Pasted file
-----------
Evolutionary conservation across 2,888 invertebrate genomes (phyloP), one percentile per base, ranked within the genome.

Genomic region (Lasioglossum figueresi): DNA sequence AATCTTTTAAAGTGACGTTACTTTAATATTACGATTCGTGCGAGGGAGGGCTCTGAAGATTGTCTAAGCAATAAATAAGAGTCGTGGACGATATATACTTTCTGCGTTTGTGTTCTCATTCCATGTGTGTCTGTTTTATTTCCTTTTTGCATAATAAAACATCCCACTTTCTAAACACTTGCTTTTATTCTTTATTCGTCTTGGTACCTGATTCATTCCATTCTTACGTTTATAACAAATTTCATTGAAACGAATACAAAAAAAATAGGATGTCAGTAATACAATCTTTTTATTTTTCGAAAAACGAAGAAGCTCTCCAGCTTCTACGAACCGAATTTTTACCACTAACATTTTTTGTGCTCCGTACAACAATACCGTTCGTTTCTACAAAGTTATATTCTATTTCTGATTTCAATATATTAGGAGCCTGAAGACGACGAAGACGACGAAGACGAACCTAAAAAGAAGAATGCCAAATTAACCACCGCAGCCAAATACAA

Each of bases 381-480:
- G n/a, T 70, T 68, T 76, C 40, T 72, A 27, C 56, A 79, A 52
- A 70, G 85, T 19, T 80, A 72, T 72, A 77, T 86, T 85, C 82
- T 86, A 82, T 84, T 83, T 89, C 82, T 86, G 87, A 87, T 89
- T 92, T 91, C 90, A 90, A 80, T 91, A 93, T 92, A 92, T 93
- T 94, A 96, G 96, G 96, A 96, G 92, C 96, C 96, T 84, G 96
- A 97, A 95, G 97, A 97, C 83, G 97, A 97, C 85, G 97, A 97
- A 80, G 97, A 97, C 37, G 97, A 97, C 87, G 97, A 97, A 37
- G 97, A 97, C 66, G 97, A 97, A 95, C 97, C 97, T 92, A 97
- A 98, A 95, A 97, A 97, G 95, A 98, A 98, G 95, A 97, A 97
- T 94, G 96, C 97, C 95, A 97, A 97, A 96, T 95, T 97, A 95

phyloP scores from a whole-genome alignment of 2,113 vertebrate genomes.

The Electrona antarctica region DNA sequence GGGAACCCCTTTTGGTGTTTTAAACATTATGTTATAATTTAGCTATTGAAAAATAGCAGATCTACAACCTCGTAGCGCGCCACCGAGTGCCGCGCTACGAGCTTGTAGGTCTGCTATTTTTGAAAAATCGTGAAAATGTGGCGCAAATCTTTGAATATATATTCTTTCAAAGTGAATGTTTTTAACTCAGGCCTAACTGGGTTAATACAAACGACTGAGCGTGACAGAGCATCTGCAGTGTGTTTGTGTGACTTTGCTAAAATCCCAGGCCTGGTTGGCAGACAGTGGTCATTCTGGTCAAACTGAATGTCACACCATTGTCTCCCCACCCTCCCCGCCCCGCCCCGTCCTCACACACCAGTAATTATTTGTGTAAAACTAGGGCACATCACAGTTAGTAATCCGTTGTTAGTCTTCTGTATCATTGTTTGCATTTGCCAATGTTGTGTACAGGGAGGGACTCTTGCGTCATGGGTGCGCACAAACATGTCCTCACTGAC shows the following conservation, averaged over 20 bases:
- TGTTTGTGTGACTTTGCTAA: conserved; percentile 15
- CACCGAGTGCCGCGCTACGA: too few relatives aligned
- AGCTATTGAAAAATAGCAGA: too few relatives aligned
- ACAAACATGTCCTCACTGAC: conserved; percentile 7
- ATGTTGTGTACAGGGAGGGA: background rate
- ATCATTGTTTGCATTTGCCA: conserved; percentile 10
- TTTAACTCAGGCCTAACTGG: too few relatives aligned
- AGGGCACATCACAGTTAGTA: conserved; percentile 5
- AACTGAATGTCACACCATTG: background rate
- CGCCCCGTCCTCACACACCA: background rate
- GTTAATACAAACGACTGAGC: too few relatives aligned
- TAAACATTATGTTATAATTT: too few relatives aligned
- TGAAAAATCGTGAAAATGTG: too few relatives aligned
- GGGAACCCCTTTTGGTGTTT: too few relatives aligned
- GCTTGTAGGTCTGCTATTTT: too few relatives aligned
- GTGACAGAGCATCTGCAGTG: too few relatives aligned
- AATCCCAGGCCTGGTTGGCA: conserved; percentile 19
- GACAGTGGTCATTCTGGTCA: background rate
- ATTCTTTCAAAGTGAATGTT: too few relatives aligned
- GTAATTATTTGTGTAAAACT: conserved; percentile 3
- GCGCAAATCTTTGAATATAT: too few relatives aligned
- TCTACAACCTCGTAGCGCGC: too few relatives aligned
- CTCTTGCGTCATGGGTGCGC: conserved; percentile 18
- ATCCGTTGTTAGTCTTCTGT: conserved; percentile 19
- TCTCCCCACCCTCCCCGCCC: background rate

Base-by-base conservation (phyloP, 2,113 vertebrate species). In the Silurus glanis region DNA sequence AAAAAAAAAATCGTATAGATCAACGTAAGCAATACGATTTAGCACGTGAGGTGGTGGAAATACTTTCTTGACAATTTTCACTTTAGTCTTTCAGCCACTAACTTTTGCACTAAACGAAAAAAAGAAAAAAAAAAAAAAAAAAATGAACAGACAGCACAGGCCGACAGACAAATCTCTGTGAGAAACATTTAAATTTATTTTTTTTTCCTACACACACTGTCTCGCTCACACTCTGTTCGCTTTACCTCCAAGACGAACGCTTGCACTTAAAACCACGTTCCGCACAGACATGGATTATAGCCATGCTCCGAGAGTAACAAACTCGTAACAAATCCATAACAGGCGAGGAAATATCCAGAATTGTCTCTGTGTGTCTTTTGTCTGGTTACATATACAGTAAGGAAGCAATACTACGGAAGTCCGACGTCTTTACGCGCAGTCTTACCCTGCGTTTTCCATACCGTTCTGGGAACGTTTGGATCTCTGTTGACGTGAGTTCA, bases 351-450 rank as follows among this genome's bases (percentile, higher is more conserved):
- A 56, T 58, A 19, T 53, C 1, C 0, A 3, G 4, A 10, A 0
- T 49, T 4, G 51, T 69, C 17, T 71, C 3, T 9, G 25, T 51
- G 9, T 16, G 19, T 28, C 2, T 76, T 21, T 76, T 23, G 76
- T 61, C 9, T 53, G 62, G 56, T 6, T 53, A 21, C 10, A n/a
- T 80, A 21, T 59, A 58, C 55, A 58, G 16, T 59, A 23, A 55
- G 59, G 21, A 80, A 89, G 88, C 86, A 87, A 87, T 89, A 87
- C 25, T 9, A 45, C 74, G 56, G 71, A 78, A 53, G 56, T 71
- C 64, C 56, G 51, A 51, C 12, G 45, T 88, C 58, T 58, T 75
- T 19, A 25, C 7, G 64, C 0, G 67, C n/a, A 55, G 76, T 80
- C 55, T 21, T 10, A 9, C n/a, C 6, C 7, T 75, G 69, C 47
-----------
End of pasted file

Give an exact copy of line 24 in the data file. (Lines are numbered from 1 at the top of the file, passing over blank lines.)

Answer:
- AACTGAATGTCACACCATTG: background rate